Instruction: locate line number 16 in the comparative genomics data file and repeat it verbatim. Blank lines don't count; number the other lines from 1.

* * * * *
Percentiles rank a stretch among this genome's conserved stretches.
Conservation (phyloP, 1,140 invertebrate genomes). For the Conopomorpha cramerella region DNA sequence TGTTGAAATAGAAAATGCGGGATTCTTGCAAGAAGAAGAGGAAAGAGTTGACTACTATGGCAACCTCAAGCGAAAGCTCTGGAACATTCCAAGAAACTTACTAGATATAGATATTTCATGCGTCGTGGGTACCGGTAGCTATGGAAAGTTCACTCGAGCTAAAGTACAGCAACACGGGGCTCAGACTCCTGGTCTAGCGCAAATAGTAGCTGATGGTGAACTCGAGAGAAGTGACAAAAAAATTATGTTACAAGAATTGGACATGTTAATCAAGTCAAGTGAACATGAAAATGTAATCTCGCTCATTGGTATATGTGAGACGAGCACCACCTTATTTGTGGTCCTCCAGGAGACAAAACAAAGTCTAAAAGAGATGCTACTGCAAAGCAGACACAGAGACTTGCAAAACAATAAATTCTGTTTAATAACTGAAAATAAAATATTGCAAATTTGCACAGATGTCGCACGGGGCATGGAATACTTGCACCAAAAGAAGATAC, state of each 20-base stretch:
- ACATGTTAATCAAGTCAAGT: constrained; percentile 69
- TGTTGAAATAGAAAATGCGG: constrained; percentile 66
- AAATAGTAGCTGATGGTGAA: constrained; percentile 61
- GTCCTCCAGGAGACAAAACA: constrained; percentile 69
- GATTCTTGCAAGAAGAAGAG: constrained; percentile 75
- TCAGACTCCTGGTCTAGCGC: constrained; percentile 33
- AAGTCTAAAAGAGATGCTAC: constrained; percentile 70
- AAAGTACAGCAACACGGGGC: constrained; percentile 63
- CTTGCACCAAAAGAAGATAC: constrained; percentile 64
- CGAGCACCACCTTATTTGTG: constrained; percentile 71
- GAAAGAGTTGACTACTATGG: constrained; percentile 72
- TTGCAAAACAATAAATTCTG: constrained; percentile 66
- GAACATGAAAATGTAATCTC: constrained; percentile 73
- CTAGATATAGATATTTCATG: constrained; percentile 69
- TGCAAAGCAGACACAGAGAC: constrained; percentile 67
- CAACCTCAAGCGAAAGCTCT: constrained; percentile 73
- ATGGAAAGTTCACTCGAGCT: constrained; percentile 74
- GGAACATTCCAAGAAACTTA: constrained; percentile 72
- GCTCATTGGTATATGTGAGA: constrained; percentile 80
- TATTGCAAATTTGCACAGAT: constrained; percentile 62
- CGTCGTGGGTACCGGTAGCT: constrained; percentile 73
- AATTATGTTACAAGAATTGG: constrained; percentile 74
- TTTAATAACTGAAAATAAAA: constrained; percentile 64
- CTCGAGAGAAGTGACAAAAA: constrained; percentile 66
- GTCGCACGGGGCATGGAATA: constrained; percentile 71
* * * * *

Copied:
- CTAGATATAGATATTTCATG: constrained; percentile 69